In this post, I examine the firestorm surrounding Dr. Lisa Rosenbaum’s article, N-of-1 Policymaking — Tragedy, Trade-offs, and the Demise of Morcellation, which was published in the New England Journal of Medicine in March 2016. To appease the medical pious everywhere, I disclose that I have never met Dr. Rosenbaum in person. I do follow her on twitter @LisaRosenbaum17. I have no financial stake in power morcellation, a medical procedure that I will discuss below. And, yes, I dislike bullies.
Mostly normal people leading normal lives don’t speak out very much.
They just sit there. They read stuff. They watch news stories.
They may very well be engaged with a topic. But, they will infrequently write reviews or give comments. That kind of stuff usually always comes from the extremes. And, as you know, the extremists either love you or they hate you.
Dr. Lisa Rosenbaum got the extremists juiced up earlier this month by writing an article about the tradeoffs and demise of a medical procedure known as power morcellation. If you’re a normal person that happens to run in my professional circle and have been following this saga, I suspect that you have moved on. That’s what normal people do with non-stories.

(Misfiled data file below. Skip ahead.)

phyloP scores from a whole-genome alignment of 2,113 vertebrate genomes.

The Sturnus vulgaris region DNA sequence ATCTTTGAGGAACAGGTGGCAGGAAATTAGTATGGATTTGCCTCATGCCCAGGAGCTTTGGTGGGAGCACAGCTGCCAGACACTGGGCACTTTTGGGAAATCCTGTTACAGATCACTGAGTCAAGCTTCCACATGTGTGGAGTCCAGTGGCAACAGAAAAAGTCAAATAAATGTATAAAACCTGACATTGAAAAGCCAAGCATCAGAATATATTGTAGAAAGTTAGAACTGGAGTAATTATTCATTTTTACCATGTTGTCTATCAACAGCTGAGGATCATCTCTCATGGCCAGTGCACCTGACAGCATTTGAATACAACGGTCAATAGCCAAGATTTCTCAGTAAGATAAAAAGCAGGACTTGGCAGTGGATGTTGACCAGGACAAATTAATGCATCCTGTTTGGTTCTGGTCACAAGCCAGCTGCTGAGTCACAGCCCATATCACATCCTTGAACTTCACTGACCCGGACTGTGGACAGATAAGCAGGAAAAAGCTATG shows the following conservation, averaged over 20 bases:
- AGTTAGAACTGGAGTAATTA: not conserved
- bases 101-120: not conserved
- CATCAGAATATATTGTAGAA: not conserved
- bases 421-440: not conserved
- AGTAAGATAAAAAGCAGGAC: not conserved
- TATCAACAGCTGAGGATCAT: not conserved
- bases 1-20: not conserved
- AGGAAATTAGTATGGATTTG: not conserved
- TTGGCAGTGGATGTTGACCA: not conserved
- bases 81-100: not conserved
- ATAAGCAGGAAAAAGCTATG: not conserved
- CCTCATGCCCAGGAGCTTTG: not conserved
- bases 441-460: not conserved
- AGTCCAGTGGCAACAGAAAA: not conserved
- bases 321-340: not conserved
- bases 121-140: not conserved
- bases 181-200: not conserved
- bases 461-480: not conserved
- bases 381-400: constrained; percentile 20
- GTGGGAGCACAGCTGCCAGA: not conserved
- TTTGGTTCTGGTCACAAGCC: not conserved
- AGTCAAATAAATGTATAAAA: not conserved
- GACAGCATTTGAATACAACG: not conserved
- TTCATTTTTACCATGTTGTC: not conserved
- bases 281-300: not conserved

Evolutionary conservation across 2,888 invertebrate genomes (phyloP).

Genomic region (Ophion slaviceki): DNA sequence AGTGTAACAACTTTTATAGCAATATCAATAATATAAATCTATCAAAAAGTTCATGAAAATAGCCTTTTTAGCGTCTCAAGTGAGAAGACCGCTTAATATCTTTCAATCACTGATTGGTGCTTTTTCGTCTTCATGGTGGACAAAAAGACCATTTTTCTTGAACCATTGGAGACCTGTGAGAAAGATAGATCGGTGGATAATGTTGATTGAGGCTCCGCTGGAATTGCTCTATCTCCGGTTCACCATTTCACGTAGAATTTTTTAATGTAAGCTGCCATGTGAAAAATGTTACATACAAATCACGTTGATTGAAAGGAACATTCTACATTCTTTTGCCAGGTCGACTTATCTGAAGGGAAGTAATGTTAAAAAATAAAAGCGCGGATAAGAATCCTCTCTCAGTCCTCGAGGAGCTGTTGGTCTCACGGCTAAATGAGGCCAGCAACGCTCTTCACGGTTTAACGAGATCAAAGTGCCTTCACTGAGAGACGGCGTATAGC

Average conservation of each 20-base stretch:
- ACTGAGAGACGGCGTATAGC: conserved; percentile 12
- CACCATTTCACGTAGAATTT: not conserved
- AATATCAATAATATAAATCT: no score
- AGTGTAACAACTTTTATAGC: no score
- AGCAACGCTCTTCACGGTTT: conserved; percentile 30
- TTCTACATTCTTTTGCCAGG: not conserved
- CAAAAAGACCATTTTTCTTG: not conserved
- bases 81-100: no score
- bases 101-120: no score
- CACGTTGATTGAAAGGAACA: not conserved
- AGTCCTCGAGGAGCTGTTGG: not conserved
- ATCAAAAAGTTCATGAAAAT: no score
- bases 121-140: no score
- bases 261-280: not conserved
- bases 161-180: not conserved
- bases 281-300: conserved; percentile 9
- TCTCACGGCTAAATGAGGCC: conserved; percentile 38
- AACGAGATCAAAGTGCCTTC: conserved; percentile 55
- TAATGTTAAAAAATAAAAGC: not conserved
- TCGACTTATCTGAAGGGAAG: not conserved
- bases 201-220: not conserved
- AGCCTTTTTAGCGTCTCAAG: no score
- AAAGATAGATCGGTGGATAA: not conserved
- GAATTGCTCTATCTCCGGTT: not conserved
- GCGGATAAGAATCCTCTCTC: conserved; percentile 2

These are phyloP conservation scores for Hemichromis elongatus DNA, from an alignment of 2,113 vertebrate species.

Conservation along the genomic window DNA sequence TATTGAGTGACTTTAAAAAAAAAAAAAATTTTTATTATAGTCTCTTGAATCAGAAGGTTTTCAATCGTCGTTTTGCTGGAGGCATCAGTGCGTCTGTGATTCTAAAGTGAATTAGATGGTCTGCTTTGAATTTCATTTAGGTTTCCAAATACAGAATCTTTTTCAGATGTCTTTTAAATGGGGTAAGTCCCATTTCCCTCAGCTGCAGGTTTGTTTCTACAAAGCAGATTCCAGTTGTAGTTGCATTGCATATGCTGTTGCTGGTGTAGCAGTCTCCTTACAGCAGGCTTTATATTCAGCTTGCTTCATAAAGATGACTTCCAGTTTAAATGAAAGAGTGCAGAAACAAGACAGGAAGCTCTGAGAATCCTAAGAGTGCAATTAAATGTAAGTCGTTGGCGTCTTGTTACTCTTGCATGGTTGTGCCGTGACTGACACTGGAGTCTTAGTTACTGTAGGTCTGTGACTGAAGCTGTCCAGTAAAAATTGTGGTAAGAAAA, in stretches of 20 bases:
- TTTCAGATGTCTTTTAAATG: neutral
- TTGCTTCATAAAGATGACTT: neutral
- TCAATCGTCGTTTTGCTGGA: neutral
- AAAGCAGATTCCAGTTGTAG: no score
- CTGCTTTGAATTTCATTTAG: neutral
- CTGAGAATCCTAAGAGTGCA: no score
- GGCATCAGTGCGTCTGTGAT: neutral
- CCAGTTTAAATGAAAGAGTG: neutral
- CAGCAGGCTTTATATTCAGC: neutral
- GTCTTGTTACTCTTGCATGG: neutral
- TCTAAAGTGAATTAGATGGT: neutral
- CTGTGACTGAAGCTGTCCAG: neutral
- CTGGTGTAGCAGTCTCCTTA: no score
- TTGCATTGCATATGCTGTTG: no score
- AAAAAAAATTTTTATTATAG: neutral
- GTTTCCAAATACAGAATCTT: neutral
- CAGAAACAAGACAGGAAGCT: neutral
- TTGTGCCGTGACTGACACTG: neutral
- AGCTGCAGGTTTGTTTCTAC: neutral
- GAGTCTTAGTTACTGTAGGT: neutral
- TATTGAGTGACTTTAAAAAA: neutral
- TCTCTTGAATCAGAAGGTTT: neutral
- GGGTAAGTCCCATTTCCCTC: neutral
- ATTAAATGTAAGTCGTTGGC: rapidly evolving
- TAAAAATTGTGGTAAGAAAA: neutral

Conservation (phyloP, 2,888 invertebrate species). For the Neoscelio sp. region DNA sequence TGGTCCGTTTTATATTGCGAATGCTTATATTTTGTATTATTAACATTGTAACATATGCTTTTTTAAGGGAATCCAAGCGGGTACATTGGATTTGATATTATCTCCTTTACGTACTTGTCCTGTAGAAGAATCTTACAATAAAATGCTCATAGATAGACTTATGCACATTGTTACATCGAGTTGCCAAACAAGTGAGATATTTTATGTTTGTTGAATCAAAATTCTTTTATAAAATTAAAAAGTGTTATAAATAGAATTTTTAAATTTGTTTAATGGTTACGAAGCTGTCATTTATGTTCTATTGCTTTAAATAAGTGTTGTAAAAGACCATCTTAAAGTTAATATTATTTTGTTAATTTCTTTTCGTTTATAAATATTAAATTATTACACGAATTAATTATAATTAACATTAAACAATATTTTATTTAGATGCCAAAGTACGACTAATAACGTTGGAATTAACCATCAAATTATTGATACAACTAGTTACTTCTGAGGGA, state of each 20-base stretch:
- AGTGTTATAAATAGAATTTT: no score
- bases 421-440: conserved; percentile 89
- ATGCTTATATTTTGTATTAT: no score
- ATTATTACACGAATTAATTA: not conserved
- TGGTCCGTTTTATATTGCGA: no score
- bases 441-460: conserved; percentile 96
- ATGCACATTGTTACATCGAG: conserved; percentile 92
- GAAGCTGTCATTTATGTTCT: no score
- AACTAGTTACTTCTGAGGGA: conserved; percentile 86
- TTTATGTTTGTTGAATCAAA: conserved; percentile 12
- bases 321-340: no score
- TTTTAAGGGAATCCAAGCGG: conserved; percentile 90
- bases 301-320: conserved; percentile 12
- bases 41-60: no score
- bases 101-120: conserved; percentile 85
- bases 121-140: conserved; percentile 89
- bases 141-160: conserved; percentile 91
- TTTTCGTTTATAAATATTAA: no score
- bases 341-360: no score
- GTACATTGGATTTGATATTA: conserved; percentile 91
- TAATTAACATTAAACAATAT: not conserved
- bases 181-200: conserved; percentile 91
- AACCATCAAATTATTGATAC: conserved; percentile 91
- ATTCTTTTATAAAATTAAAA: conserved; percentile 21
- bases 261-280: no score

If, however, you are an extremist, you continue to write about it. That’s me.
I wrote previously about the ongoing federal approval process for a medical device known as the WATCHMAN™, now available to treat certain patients at risk of stroke.
As expected (and really just because it’s how things get done around here) the Centers for Medicare and Medicaid Services (CMS) has compiled a 32,000 word decision memo related to how it intends to pay (if at all) for patients receiving this approved device. This memo is commonly referred to as a coverage determination.
A thoughtful piece was also written recently by Dr. John Mandrola on this very topic. He and I usually share many of the same goals, although admittedly, we differ from time to time on how best to obtain them.
Regardless, Dr. Mandrola’s piece is full of clarity and is very supportive of CMS’s intent to require an evidence-based formal “decision tool” to be used by the physician and the patient prior to implanting the WATCHMAN™.